Baldwinite finally reunited with his biological mother


A Baldwinite who was adopted as a newborn recently received the gift of a lifetime when he tracked down his biological family with the help of a simple DNA test.

Nearly two decades ago, Donald Scheurer, 58, now a husband and father of two, learned that the family whom he had grown up with was not related to him by blood. The discovery came after the death of his adoptive mother.

“For my first 30 years, I didn’t know I was adopted,” said Scheurer, who works for Bloomberg. “My [adoptive] mom basically swore the family to secrecy” — so he didn’t know he was adopted until she died and his family’s lawyers released his adoption papers.

The revelation led to a years-long search for his biological family. He researched and contacted people he thought could help him. He searched online for clues, and contacted Jackson Memorial Hospital in Florida, where he was born, seeking adoption records, but he kept running into dead ends.

That is how his search went for the longest time, until he gave 23andMe a try last November. The online company collects DNA data to connect people with their genetic ancestors and family members. 23andMe put Scheurer in touch with a first cousin, who steered him in the right direction.

His cousin connected him with Charlann Haener and Jane Hunyor, a pair of siblings who also turned out to be Scheurer’s half-sisters. He sent them an email introducing himself and letting them know that he was searching for his family. Suddenly, after years of little to no progress, he had connected with an entire branch of his family tree.

“This all happened in the span of two months,” said Don’s wife, Hedy. “It’s been a whirlwind.”

Suddenly, meeting his biological family didn’t seem like such a far-away dream. In mid-February he was preparing for a five-day trip to meet them, and had scheduled a flight to Michigan, where his birth mother, Joanna Korn, now 86, was living in a senior home. But an unexpected call from his sister informed him that his mother, who suffers from complications related to diabetes, had been rushed to the Intensive Care Unit.

Korn, who was once a member of a traveling band, had given up her son for adoption when she was 28. Neither she nor the man with whom she had had a relationship was prepared to have a child at that time, Scheurer said.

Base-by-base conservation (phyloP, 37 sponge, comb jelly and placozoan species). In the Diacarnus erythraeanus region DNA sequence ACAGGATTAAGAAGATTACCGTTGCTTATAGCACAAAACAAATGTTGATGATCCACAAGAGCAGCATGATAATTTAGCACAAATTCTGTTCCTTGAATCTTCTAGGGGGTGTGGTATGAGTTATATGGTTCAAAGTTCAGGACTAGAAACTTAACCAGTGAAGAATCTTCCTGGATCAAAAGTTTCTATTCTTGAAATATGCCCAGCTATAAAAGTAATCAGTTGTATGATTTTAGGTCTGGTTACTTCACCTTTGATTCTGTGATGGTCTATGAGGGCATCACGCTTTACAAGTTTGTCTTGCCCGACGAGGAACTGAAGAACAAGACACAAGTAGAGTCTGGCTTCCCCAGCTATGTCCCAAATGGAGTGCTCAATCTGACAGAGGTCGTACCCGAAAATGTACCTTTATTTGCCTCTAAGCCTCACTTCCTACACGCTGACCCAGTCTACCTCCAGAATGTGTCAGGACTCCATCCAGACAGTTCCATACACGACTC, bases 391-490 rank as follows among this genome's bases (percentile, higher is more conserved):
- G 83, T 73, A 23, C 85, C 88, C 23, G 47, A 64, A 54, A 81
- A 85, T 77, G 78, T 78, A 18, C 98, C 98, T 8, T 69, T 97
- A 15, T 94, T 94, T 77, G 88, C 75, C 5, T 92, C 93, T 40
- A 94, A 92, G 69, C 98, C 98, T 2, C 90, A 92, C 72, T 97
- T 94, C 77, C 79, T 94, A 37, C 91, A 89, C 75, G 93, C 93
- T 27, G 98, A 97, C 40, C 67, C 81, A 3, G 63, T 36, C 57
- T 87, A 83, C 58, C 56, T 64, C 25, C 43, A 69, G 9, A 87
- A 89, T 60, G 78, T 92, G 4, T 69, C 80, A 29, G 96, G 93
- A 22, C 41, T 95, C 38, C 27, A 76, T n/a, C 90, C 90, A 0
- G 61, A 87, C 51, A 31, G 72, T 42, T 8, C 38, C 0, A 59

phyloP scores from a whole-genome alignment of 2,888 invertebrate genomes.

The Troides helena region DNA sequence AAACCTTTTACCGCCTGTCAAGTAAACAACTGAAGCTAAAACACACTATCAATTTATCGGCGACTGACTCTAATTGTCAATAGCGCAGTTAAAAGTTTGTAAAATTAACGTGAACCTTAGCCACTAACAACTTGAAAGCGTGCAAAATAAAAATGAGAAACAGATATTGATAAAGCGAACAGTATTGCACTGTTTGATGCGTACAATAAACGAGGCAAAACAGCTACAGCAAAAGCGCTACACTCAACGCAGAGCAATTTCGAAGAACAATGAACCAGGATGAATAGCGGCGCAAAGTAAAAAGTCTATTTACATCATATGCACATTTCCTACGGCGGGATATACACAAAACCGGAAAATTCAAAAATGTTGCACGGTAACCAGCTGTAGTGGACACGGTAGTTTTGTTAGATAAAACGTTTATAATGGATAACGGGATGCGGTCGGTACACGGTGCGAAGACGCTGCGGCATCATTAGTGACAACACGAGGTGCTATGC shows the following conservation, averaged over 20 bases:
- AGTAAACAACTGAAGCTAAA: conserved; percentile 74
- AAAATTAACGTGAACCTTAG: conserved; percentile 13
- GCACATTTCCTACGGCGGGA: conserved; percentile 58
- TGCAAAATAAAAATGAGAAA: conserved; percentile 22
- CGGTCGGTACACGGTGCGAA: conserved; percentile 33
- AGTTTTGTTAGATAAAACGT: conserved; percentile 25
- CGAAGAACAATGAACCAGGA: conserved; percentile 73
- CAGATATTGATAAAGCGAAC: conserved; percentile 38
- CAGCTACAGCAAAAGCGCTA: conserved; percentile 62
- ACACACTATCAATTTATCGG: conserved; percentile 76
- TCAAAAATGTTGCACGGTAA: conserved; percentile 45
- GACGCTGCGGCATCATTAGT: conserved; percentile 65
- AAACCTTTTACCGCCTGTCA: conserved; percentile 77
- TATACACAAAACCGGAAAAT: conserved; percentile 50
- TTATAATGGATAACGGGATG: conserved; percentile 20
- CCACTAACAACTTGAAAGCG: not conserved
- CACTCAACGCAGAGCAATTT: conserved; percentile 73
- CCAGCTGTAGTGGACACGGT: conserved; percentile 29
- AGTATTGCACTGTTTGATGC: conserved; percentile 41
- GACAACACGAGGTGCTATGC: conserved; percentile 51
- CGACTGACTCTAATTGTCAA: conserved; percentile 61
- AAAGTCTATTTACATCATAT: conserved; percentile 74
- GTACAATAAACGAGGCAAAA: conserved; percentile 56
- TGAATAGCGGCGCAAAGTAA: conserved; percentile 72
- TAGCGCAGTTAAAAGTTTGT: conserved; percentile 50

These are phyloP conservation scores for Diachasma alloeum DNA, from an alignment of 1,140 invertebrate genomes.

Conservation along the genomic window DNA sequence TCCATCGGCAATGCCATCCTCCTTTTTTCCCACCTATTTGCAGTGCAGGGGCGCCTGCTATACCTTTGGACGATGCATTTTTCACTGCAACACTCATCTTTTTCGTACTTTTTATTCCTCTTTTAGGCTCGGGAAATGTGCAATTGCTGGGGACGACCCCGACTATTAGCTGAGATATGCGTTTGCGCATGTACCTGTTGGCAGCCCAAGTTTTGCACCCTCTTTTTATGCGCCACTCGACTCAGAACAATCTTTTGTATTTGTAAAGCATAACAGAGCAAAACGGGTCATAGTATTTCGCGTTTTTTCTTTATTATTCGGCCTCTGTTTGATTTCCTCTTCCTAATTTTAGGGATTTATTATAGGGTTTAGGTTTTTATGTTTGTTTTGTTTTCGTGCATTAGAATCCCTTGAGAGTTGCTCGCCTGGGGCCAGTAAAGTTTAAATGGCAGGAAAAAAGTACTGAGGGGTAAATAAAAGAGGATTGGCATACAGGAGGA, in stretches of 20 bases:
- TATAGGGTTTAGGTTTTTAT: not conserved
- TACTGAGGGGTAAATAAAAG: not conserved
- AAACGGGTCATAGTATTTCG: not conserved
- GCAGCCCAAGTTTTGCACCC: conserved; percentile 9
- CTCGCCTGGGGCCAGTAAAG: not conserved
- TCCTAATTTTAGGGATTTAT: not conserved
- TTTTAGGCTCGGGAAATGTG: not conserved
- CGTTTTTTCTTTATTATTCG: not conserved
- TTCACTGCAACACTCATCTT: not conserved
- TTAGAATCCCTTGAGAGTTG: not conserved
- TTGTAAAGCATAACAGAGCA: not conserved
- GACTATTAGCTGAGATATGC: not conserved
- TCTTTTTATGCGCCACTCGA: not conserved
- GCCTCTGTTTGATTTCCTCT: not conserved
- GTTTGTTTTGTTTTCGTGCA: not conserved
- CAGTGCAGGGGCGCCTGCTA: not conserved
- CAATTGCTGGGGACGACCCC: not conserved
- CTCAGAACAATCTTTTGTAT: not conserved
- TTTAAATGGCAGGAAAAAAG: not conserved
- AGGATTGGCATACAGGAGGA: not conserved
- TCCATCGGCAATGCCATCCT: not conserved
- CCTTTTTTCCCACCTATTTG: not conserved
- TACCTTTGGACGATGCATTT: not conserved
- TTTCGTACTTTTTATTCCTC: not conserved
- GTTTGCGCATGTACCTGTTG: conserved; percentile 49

Scheurer’s half-sisters were born later, and were told they had a half-brother, but had no way of identifying or contacting him.

Finally meeting his biological mother was something of a trial for Scheurer. “My sister Charlan called me that night and said, ‘Look, I don’t know. She’s going to the hospital, and I’m going there now. I’ll stay there tonight and call you in the morning,’” he said. “That morning, [my wife and I] got up, and I was like, ‘I waited this long, I’ve got to go” see her. He feared that his mother’s health was declining fast, and he wouldn’t be able to talk to her.

He, his wife, and his adoptive sister Donna Scheurer-Purre, mobilized and were out the door and on the first flight to Michigan within two hours.

He learned when he arrived that his mother was unresponsive, and the doctor had planned to intubate her, but something strange happened.

“It was the weirdest thing,” he explained. “About an hour before I got to the hospital, she came out of this lethargy, and she started responding, so by the time I got there, she was awake and responsive, and I was like, thank God.”

Hedy said she would long remember the first words her husband’s mother spoke to him. “She said, ’I never got to hold you. They wrapped you in a blanket, and they took [you] away, and that was it,’” Hedy recalled.

“It’s really interesting how it came full circle now,” Scheurer said. “It’s crazy.”

His mother survived and is now responsive. Scheurer plans to introduce his adult children to the other side of his family. Even though he went most of his life without knowing them, now he can’t imagine living without them, and though he has a lot of catching up to do, he said he couldn’t wait to get started.